Shut off by the world for many years, Colombia’s bad high debts and internal conflicts with drugs, violence, and Guerrilla warfare scared public away from engaging in many business and tourism ventures that had to do with the country. However, this is not entirely the case anymore. Maybe it is the beauty of the mountains, the people, or the exotic fruits that taste like they are from the Garden of Eden, but within a few hours of being in the country you wish you had planned a longer stay. The country’s richness in culture, beauty, flora & fauna, and natural resources has always been a mostly untapped potential. Finally, the country has come into its own and travel, tourism, export and foreign investments are improving national prosperity and increasing world recognition.
On May 15, 2012. The Free Trade Agreement between the United States and Colombia was finalized. Giving way to a new market and new opportunities. In order to help seize this new market, in June 2012, ProExport held a matchmaking forum between 250 local exporters, and 150 international buyers aiming to promote around the world the fish farming, livestock, agricultural, and agroindustry sectors of Colombia. Through these forums ProExport is hoping to eliminate the middleman and provide opportunities for direct trade relationships between Colombians and the rest of the world.
Colombia is not wasting any time. In the past few months talks about Free Trade Agreements have started with Costa Rica, Korea, Turkey and Japan. Being a country with overabundant natural riches has allowed the country to become the primary exporters of flowers into the United States, not to mention the wide array of exotic fruits and other agricultural products that can be found. Climate, and altitude have also made it possible to grow tea in certain regions. At the moment Hindú is the only company that produces tea in Colombia. In addition, companies such as Listo & Fresco are selling frozen fruit pulps, frozen fruits, pre- cooked vegetables, and Colombia’s signature Creole potatoes. Dr. Ricardo Vallejo, Vice President of ProExport stated, “We want to become a pantry for the world.” And this vision is not far from being true.
So what does this mean for Coffee? This means you should expect to see not only green coffee coming out of Colombia, but also added-value products like roasted coffee, coffee concentrates, and confections. For many coffee farmers, such as the owners of Café Pitayo, the FTA is what is motivating them to go beyond exporting green beans. They have now diversified to selling roasted and ground coffee. For Rafico Gómez, Manager of Café Pitayo, the FTA has opened way for vertical integration. “This has allowed us to control and guarantee the quality of our coffee; control is not lost in the middle man.”
Likewise, Miller Olaya Toro, Manager of the San Isidro Co-op, sees this as a new opportunity to reach the international market. San Isidro is an organization of 100 producers, which comprise a total of 700 hectares of coffee. Since 2005, they have participated in the Cup of excellence, winning five times. For Mr. Olaya, this is a great opportunity to promote coffee and products that are 100% from origin, as well as promoting their achievements of quality and sustainable practices. Representing women in coffee is Lucía Londoño Jaramillo, General Manager of Hacienda Venecia. She has looked to diversify and truly promote the culture of coffee in Colombia. This Entrepreneur woman is involved in her family’s estate farm located in Manizales, Colombia; she is selling everything from green and roasted coffee to Barista training and cupping courses. Ms. Londoño comments, “We want the revenue from value added products to stay in Colombia and benefit our country.”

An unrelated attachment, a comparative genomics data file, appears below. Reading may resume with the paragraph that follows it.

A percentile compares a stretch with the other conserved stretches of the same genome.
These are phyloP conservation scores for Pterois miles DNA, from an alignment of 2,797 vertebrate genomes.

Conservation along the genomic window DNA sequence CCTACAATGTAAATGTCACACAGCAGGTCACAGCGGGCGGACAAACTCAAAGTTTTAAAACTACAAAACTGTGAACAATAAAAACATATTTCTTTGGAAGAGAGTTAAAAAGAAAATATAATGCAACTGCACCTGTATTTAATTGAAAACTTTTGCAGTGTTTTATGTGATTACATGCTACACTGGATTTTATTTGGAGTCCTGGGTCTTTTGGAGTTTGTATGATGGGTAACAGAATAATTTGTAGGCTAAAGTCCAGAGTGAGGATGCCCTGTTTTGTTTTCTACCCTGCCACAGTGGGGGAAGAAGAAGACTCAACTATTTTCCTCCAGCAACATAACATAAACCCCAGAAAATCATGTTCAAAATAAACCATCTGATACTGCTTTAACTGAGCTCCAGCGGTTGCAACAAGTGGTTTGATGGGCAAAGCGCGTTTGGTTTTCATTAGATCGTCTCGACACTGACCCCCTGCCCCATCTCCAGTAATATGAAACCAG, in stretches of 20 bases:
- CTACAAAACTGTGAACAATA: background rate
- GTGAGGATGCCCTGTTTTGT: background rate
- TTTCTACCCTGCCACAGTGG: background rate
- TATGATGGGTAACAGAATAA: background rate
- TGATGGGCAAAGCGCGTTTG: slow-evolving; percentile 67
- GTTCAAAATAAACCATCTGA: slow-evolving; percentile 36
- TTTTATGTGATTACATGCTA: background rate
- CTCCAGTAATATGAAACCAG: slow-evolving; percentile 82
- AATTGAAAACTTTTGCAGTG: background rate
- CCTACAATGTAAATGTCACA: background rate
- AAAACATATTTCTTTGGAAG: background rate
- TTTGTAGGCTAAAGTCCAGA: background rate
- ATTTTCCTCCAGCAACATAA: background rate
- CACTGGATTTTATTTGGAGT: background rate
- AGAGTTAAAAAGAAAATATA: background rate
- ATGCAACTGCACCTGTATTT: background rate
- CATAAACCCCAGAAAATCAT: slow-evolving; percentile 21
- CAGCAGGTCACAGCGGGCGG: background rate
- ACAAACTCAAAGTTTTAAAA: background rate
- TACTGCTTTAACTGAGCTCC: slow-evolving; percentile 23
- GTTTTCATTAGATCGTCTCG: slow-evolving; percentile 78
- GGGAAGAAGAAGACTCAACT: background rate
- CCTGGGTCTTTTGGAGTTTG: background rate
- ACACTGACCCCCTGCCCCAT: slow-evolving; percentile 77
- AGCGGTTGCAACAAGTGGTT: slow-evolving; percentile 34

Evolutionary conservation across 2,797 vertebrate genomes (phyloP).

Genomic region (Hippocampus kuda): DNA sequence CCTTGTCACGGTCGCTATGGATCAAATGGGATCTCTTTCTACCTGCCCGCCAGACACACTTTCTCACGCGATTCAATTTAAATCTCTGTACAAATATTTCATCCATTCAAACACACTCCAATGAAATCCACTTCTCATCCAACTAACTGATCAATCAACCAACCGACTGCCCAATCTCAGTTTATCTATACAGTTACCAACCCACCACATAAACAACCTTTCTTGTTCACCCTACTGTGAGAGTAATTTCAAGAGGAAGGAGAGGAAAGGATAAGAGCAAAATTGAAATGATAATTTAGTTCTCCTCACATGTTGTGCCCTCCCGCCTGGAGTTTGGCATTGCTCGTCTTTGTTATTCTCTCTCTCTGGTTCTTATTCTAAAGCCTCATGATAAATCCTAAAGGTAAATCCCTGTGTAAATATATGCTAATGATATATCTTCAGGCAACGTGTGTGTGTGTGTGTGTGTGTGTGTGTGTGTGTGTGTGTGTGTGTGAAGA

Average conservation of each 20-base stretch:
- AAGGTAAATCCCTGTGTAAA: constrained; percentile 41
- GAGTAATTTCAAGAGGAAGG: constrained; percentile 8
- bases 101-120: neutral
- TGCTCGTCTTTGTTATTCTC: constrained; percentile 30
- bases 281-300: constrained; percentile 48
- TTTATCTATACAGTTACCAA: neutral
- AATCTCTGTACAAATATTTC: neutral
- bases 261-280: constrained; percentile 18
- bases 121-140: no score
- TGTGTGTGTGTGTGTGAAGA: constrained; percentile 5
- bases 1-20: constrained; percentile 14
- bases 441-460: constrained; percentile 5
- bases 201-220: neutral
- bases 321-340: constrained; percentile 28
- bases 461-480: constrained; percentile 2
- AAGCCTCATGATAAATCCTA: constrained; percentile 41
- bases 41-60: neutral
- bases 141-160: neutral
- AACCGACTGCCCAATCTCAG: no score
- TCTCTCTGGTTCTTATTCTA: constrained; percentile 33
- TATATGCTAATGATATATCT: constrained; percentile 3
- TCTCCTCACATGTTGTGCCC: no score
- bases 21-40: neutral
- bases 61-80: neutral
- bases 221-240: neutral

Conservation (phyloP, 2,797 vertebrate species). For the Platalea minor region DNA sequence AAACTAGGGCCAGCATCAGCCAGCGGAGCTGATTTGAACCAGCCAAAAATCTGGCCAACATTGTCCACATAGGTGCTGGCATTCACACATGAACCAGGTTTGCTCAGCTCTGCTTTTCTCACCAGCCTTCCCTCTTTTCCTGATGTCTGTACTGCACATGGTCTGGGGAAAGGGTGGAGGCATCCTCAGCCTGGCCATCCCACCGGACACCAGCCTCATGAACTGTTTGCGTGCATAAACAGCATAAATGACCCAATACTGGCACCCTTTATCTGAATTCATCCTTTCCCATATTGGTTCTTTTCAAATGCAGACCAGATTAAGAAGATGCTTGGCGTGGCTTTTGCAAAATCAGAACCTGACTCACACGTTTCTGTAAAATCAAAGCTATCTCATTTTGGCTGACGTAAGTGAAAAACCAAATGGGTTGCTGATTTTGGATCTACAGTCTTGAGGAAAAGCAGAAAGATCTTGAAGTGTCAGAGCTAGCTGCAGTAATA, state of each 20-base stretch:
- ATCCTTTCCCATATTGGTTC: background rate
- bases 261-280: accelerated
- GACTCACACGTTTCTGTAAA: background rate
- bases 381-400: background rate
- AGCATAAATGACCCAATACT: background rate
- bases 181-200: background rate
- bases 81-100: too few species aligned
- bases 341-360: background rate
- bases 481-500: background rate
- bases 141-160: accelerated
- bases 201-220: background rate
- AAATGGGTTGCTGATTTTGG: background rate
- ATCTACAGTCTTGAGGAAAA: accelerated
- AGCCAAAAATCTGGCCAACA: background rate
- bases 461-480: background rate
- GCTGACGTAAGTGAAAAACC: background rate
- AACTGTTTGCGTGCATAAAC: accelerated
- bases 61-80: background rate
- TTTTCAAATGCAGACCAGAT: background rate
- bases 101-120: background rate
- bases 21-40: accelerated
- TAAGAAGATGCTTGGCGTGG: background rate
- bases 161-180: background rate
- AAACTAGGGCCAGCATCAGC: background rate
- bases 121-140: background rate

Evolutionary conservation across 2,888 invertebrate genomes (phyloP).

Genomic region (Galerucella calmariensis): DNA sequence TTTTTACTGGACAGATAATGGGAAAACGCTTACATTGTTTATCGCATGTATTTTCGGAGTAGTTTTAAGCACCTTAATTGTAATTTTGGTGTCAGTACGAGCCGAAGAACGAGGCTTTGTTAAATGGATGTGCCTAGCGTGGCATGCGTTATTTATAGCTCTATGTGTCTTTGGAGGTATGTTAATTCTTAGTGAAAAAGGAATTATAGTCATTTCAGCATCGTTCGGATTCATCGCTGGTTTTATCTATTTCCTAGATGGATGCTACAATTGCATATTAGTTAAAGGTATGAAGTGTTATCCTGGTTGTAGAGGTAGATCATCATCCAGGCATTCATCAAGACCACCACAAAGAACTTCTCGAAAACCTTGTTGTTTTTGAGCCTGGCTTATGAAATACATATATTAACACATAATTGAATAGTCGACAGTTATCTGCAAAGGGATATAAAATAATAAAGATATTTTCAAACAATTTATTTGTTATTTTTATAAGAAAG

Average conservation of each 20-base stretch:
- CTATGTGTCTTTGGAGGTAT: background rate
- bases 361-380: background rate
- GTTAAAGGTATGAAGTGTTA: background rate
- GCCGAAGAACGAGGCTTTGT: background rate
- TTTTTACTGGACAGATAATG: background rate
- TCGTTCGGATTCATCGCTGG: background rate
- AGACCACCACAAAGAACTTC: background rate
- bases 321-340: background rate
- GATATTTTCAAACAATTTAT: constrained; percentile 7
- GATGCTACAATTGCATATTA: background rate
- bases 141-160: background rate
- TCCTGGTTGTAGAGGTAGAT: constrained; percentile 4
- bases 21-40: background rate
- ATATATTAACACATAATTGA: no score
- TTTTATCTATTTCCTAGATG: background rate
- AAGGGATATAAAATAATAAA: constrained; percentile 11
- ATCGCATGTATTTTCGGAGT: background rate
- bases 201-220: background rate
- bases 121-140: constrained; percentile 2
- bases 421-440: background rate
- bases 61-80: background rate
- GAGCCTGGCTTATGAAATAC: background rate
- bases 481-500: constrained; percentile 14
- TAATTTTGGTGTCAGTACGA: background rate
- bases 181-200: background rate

Beyond the increase popularity in value-added products, Colombians are taking the initiative towards certifications. They are recognizing the need to differentiate Colombian coffees from other countries and stand out in the market. However, certifications are not the only competitive advantage that the national companies are seeking to acquire, inventiveness and innovation are a constant effort. Guava energy snacks; alternative sweeteners; frozen exotic fruit pulps; even flavored iced coffee machines, manufactured by Colcafé, that make Peach and lemon iced coffee (which amazingly was pretty tasty) are emerging from this transformed economy.
According to Alberto Lora “Colombia is becoming an exporting platform for people who want to export to the United States and other countries.” Last September the Wall Street Journal accredited Colombia as one of six developing nations that “are being touted as the next generation of tiger economies.” These countries are known by the acronym CIVETS* (and no, I am not referring to the little coffee eating creatures who’s digestive track has become the latest coffee processing method).
Even though Colombia still has struggles with security, this should not overshadow Colombia’s momentous achievements in reducing overall levels of violence. Colombia’s motivation to becoming a world economy is nothing less than admirable.
*CIVETS – Colombia, Indonesia, Vietnam, Egypt, Turkey, and South Africa